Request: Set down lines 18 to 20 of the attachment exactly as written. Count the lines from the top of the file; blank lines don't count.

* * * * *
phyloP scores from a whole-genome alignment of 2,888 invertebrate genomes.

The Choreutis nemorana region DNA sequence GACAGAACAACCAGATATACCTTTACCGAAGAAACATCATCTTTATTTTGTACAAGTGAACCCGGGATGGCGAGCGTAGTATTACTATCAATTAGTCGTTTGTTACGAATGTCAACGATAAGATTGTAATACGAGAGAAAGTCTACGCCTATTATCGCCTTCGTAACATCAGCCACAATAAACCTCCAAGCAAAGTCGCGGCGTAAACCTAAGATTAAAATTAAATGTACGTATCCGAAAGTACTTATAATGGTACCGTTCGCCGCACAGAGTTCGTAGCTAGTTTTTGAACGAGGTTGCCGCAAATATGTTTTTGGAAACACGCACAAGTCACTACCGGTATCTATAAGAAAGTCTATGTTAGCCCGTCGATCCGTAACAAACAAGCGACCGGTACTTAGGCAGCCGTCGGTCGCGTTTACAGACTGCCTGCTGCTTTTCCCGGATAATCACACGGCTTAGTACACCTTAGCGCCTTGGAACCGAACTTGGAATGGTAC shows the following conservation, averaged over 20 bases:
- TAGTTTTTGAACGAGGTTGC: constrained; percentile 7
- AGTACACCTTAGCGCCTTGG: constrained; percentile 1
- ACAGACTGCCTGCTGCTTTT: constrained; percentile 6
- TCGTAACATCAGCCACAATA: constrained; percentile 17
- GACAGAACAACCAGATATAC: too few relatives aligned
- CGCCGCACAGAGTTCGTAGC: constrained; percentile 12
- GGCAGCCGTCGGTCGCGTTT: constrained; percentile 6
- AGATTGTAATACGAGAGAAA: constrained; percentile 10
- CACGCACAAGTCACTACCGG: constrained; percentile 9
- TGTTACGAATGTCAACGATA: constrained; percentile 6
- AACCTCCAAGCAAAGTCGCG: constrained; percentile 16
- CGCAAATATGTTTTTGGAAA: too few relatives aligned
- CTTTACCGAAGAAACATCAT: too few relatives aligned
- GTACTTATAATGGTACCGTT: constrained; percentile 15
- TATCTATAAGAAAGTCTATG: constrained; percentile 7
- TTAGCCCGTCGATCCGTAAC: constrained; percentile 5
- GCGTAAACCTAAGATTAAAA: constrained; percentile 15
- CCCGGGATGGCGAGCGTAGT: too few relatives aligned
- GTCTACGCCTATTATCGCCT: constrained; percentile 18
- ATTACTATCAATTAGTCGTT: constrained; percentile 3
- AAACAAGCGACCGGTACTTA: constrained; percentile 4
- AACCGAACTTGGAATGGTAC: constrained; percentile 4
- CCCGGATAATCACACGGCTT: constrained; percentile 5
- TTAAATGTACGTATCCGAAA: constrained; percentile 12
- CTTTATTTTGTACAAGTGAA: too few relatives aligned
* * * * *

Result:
- TTAGCCCGTCGATCCGTAAC: constrained; percentile 5
- GCGTAAACCTAAGATTAAAA: constrained; percentile 15
- CCCGGGATGGCGAGCGTAGT: too few relatives aligned